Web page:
The Clemson team is advised by John DesJardins, the Hambright Distinguished Professor in Engineering Leadership, and Tyler Harvey, a lecturer, both in the Department of Bioengineering.



Earl Christopher Troup, a pediatric neurosurgeon at Prisma Health who has advised several groups of Clemson bioengineering students, served as clinical advisor to the CatheSure group.

“What has been interesting with this group is that they have complementary strengths, and they are very energetic,” Troup said. “Those factors have pushed them beyond what other groups have been able to do.”

Team members said the CatheSure kept them motivated during senior year and inspired them to pursue master’s degrees. The amount of work they have put into the device over the past year has been about the equivalent to a full-time job, they said.

“We call it our child,” Reichart said. “I think I’ve learned more working on the CatheSure in one year than in my whole life. I’ve never been tested in the ways we’ve been tested.”

All seniors in bioengineering are required to form a team that identifies an unmet medical need with a clinical mentor and then designs a medical device to meet the need. The CatheSure started as one of those projects but soon became much more than a mere graduation requirement.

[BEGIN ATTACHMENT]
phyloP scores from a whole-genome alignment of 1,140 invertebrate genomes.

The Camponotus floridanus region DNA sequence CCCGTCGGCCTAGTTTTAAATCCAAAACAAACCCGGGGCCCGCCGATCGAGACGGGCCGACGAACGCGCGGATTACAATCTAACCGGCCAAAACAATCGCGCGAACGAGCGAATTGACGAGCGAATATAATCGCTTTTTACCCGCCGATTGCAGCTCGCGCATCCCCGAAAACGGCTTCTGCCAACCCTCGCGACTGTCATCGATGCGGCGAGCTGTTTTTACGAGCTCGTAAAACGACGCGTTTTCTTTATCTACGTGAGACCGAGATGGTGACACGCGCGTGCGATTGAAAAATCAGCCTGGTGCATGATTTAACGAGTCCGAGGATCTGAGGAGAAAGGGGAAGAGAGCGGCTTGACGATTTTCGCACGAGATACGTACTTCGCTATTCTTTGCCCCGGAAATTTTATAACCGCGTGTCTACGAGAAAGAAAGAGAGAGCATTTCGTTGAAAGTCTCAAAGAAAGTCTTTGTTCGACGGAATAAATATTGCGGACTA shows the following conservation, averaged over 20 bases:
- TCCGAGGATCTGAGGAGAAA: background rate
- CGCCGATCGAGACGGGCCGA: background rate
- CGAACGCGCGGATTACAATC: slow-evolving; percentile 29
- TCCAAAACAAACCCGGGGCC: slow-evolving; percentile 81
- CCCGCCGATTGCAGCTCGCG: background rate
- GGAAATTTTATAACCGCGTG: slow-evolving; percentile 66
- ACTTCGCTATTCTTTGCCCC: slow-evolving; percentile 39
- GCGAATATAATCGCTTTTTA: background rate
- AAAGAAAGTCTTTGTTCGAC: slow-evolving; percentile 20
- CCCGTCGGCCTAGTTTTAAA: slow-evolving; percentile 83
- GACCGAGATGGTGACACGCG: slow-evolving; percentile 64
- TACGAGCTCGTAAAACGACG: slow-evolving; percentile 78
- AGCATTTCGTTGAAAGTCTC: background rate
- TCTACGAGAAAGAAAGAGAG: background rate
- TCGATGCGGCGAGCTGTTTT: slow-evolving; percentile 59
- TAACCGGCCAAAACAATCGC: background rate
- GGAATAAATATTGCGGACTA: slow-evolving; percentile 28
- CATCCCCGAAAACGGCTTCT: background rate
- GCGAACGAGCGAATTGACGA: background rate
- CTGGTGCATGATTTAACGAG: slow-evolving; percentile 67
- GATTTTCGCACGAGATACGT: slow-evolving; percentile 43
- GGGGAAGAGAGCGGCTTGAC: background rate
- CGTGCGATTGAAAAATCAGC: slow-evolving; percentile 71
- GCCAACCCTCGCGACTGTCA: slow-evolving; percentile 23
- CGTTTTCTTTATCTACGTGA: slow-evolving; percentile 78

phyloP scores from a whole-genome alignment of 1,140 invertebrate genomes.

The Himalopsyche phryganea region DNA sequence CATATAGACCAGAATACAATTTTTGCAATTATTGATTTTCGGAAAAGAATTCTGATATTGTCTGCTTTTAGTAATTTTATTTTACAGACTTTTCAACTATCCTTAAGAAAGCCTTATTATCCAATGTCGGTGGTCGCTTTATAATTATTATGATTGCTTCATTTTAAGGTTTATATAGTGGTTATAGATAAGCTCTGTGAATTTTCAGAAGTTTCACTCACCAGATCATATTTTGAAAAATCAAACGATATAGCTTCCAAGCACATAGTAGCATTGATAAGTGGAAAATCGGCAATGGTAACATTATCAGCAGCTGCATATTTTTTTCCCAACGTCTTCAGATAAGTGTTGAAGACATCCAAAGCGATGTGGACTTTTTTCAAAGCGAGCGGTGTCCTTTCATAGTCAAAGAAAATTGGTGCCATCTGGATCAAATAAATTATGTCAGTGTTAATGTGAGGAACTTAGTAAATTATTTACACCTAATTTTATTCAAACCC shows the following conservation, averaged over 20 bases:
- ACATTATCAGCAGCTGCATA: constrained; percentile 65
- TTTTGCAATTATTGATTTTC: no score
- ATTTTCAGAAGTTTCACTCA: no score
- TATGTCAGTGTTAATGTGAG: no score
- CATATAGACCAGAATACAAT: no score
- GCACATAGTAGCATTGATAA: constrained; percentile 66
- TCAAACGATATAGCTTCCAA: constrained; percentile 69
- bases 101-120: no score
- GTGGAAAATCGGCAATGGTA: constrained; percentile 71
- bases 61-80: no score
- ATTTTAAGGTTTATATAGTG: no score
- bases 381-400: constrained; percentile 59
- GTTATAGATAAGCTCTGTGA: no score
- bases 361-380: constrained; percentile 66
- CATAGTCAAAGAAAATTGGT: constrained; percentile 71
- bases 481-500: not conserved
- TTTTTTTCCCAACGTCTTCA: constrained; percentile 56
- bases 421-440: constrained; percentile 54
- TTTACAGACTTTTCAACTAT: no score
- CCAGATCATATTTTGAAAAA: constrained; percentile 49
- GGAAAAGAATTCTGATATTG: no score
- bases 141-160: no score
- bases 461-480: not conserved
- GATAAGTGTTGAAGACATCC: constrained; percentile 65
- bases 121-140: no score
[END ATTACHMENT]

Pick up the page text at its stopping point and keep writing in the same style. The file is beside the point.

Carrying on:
Team members said they started as acquaintances and classmates and that the project brought them closer together.

“We stayed up until 3 or 4 a.m. in the lab almost every night,” Fallon said. “We figured out each other’s strengths and weaknesses and how to put everything together to create a really, really good final product. It was a lot of fun, especially when we started winning and I was able to share that with people I thought of as best friends.”

The CatheSure is designed to to prevent unnecessary surgery in hydrocephalus patients and has won or placed highly in several competitions.

Cole said that as the group became close knit, she learned about herself and became a better engineer.

“Being surrounded by such great group mates, I learned a lot about my problem-solving skills,” she said. “We were running into obstacles often, such as parts being out of stock. One time something was supposed to be 3D-printed and it wasn’t, so I had to find another way. It was really a great experience getting to know my group mates and knowing that I’ll have them for the rest of my life.”